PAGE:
Saturday, July 05, 2008

Bee Venom Therapy Used to Treat Arthritis

Beekeepers Visit Marshall for Conference
Associated Press, 7/5/2008

CHARLESTON — The buzz around Marshall University next week will be about the importance of honeybees. Even those dreaded stingers.

About 300 beekeepers will join 12 vendors and dozens more presenters at the Heartland Apiculture Society’s annual conference starting Thursday in Huntington…

“People really have become very much aware of the importance of the honeybee in the last two to three years and the problems we may face if we don’t bring them back,” said Gabe Blatt of Huntington, president of the Heartland Apiculture Society…

Blatt also is hoping to locate a speaker about apitherapy, the use of bee venom by thousands of arthritis sufferers, multiple sclerosis patients and others.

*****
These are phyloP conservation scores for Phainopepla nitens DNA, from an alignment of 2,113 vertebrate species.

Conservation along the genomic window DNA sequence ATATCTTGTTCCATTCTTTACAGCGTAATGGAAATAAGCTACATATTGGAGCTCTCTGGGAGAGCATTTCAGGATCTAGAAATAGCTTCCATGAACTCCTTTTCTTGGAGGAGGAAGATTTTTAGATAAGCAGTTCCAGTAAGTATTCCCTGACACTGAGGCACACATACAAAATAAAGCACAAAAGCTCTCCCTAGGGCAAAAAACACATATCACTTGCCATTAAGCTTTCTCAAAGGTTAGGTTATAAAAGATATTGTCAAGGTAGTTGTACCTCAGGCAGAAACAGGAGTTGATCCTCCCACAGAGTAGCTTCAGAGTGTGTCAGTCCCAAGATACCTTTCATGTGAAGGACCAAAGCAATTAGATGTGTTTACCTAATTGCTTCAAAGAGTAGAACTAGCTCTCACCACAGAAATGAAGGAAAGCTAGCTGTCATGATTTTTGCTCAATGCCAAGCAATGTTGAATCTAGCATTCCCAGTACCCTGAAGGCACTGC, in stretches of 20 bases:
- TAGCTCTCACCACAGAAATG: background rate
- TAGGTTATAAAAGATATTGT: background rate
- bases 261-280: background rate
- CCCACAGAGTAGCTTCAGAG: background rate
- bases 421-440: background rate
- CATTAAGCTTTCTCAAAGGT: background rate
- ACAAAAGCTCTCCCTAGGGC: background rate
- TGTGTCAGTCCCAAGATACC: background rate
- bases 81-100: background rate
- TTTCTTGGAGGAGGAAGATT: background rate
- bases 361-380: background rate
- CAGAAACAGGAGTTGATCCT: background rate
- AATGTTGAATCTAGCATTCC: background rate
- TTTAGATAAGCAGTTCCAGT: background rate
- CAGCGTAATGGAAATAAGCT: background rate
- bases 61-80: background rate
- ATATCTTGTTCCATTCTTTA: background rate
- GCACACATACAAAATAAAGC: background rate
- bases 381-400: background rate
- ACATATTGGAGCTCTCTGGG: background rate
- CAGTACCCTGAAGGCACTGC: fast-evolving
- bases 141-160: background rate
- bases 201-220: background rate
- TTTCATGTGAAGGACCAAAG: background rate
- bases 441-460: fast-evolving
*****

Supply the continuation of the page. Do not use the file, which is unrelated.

Blatt has been using apitherapy for about eight months for his arthritic left wrist. He’s known about the medically unproven and possibly dangerous method for a long time. The chemicals in bee venom are thought to reduce inflammation.

Blatt takes a live bee and lets it sting him about once a month. His wife also uses the therapy for arthritis in a big toe.

“My arthritis wasn’t that bad until it started flaring up. So I decided to try it out and see what happens. It cleared it right up,” Blatt said. “It does work. It has to be in the right spot. I can get stung in other places and it doesn’t quite work.”...

“For me, the next day I can tell the difference,” Blatt said. “It will vary from person to person. And I’m sure there are people it won’t work for. It’s like any medicine. It doesn’t work for everybody, but it works for a good number of folks.”

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